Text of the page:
August 16, 2013

Monuments in Philae

Monuments in Philae
The monuments of Philae cover four major epochs: the last part of the Pharaonic era, the Ptolemaic period, the Roman epoch and the Christian period. The chief monuments are the Temple of Isis (i) and her son Horus (Harendotus) (2), the beautiful Arch of Hadrian (3), the Temple of Hathor (4) and the Kiosk (5), which is also known as Pharaoh’s Bed.

Philae Island
The Entrance to the island (a) was originally constructed by Nektanebos, the first ruler of the last Dynasty; it was designed with fourteen columns and two sandstone obelisks on the river front. Unfortunately, a particularly high flood swept the structure away soon after it was completed, and it lay in ruin until Ptolemy II had it restored; some of the columns were reconstructed. These have double capitals; the lower parts are decorated with different floral forms and the upper bear heads of Hathor. The screen walls between the columns, crowned with concave cornices bearing rows of uraeus serpents, show Nektanebos making offerings to the deities.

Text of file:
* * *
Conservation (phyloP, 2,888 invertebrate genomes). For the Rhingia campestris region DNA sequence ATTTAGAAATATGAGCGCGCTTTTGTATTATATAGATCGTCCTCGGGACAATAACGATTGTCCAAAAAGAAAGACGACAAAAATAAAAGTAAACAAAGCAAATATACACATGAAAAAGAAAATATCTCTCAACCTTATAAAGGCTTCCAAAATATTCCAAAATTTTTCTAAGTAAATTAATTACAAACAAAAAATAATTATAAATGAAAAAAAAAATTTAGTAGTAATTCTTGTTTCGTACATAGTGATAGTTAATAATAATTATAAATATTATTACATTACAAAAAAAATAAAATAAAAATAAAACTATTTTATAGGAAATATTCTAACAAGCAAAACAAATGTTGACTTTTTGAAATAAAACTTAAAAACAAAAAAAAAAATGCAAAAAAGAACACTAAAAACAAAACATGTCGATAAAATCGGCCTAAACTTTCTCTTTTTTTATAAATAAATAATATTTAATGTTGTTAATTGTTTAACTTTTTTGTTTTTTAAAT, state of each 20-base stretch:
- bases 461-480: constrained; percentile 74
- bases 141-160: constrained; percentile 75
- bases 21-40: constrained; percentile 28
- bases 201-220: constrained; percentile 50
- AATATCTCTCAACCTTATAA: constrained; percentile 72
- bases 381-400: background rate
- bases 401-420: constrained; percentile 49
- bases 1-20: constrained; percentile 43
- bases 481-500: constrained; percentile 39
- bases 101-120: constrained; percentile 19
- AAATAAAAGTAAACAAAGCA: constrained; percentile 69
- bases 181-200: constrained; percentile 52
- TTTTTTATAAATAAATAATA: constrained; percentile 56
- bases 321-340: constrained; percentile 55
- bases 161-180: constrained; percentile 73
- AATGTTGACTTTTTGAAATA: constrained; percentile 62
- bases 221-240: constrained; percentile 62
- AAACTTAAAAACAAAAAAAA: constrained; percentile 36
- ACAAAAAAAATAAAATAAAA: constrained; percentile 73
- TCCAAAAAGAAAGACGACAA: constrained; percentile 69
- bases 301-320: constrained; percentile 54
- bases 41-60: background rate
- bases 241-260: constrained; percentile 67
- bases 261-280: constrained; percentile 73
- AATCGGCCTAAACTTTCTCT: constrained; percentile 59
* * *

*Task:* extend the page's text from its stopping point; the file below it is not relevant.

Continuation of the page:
Philae Temples
We now stand on the threshold of Philae. Before us a great Outer Court (b) opens up. This leads to the Temple of Isis about one hundred metres ahead. The court is flanked by colonnades. On the right only half a dozen of the planned sixteen columns were completed; also to the right are the temples of Arhesnofer (d), Mandolis (e) and Imhotep (f).

Philae Temples
To the left, the thirty-two columns of the colonnade follow the shore line. No two capitals are alike. The shafts show Tiberius making offerings to the Egyptian gods. The ceiling is decorated with stars and flying vultures. The representations are all finely executed and mostly well preserved. For example, between the first two columns (c), above the window, Nero is depicted offering two eyes to Horus, Isis and ‘The Lord of the Two Lands’.

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